A form of construction which does not allow evidence extrapolated beyond
the actual words of a phrase or document but, rather, takes a phrase or
document at face value, giving effect only to the actual words used. Also
known as "strict" or "strict and literal" construction.
Contrasts with liberal construction (which allows for the input from other
factors such as the purpose of the document being interpreted).
Delivery. An archaic legal word from the feudal system referring to the
actual legal transmission of possession of an object to another. For example,
a knight would obtain an estate in land as tenure in exchange for serving
in the king's army for 40 days a year. The king would give exclusive possession
of the land, (i.e. "livery") to the knight. A writ of livery
also developed which allowed persons to sue for possession of land under
the feudal system. Livery (or "delivery") of the land was important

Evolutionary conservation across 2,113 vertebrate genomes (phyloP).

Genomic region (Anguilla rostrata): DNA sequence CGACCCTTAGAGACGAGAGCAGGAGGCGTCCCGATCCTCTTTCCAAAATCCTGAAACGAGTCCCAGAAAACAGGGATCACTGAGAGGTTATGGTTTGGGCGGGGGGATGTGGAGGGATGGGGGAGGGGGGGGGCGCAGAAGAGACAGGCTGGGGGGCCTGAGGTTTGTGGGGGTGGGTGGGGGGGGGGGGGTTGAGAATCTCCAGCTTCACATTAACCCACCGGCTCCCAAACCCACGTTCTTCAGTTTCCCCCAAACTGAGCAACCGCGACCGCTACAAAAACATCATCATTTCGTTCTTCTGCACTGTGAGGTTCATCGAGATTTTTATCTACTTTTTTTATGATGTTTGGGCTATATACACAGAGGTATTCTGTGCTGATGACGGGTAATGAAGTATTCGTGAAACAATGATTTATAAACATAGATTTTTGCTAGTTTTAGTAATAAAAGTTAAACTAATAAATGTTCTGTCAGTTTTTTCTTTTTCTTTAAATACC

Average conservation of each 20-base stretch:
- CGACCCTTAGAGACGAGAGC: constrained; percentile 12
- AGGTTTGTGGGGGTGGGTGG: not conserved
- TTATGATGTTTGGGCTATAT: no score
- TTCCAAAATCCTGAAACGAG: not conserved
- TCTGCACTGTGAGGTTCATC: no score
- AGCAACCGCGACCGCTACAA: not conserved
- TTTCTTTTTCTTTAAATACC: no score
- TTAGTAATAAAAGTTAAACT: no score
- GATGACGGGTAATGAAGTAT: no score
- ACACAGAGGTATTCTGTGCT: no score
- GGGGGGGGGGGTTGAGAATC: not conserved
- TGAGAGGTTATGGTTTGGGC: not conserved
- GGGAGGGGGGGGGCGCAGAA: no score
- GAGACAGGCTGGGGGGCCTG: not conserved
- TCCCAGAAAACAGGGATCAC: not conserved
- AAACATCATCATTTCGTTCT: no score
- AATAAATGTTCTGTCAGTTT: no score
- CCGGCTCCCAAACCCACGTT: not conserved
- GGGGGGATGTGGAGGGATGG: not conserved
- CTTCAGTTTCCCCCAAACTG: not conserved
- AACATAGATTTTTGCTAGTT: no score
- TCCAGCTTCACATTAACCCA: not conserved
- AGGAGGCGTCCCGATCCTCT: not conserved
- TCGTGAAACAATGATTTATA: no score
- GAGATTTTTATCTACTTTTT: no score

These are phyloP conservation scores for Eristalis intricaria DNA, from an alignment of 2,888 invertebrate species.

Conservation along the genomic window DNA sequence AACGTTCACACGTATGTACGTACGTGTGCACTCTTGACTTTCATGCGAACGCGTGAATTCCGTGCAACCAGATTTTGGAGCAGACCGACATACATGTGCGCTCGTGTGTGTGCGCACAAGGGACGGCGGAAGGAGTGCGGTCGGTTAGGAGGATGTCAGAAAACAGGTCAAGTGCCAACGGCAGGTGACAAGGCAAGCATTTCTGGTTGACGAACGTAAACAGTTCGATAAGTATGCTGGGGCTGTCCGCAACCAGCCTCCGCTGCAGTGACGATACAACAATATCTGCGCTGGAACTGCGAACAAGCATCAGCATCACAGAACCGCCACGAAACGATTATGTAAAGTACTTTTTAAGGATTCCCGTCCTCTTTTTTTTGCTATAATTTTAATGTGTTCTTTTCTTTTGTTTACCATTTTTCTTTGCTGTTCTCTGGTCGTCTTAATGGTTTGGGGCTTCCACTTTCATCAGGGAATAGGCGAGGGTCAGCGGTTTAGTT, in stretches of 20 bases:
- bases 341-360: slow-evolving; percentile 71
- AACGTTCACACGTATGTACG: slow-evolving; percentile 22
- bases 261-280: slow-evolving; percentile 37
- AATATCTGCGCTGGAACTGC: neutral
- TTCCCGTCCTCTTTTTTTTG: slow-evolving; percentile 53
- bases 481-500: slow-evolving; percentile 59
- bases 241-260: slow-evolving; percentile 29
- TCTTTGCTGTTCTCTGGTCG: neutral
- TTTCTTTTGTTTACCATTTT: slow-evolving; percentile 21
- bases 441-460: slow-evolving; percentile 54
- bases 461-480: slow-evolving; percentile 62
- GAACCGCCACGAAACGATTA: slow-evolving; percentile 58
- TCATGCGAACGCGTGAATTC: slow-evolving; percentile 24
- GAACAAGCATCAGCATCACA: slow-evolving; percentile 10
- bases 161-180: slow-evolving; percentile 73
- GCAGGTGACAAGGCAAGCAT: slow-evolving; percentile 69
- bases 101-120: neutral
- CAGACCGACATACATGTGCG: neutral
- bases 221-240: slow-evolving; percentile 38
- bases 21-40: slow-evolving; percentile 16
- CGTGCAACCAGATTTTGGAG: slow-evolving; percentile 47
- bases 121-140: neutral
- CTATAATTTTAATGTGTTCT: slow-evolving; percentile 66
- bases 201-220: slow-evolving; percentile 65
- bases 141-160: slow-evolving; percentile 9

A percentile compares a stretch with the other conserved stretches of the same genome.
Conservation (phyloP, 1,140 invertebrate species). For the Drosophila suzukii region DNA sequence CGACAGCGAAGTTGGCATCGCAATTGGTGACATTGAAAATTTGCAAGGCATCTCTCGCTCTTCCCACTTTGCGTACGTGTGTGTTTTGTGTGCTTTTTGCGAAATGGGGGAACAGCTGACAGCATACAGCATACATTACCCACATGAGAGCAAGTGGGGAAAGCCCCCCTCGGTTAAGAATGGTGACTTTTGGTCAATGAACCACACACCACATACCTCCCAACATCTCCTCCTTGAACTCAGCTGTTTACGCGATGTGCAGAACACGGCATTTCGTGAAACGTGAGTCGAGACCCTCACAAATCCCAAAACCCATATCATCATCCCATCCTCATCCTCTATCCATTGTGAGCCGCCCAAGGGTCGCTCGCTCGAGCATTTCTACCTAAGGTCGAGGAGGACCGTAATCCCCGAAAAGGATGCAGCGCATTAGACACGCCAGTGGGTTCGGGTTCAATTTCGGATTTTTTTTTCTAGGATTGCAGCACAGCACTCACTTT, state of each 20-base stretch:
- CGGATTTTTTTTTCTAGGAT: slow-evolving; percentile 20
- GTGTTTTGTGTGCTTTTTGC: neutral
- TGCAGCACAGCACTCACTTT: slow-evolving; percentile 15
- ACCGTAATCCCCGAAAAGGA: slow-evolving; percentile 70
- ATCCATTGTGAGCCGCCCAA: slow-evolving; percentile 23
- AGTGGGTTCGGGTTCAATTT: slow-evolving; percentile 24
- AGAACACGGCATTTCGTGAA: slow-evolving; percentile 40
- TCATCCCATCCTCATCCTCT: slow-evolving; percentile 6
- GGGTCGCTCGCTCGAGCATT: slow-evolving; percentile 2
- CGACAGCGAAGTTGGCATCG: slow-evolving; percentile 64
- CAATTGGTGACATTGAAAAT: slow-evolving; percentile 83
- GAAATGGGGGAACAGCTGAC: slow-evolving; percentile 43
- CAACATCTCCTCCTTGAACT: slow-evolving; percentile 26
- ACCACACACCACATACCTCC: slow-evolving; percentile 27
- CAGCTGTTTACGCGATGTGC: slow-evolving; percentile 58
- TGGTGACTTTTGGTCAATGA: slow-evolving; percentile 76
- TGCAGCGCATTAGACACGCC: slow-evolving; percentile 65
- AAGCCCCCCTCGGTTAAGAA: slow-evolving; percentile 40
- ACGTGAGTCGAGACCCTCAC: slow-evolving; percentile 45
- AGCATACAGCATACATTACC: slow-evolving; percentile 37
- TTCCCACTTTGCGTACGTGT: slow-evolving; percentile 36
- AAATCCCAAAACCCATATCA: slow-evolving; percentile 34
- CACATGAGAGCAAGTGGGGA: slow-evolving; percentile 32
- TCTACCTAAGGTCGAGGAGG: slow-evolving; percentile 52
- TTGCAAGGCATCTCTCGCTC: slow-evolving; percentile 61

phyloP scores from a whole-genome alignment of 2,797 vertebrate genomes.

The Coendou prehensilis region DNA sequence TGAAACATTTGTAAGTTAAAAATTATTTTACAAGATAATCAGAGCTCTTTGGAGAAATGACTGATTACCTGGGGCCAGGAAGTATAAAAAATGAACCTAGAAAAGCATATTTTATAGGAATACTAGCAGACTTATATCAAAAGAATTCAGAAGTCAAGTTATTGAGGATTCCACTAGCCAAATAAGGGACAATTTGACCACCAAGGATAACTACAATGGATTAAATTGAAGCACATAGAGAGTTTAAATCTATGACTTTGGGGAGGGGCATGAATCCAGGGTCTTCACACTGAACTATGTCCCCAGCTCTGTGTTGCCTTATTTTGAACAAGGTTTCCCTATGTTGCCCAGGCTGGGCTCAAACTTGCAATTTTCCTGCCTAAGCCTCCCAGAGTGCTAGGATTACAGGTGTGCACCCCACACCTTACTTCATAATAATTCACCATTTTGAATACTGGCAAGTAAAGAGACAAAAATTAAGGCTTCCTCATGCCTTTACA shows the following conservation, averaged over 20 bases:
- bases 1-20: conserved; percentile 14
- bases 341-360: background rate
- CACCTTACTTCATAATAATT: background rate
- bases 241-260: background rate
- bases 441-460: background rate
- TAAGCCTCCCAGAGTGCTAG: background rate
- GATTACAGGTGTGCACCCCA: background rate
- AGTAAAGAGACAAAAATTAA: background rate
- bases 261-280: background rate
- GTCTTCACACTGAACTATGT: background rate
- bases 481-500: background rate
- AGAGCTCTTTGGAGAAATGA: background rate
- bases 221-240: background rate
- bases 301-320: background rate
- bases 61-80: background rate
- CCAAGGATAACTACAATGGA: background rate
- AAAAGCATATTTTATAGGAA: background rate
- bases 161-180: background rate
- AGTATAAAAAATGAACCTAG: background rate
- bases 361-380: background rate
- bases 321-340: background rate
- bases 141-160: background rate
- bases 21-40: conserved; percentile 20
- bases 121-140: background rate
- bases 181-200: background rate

in completing legal possession or, as it was known in the feudal system,
Latin for "the place." For example, lawyers talk of the "locus
delicti" as the pace where a criminal offense was commited or "loco
parentis" to refer to a person who stands in the place of a parent
such as a step-parent in a common law relationship.
Each court is bound to a territorial jurisdiction and does not normally
have jurisdiction over persons that reside outside of that jurisdiction.
For example, a court in Scotland would not normally have jurisdiction
over a resident of Ireland. Long-arm statutes are a tool which gives a
court jurisdiction over a person even though the person no longer resides
in the territory limits of the court. For example, UIFSA allows a court
to have jurisdiction over a non-resident support payer.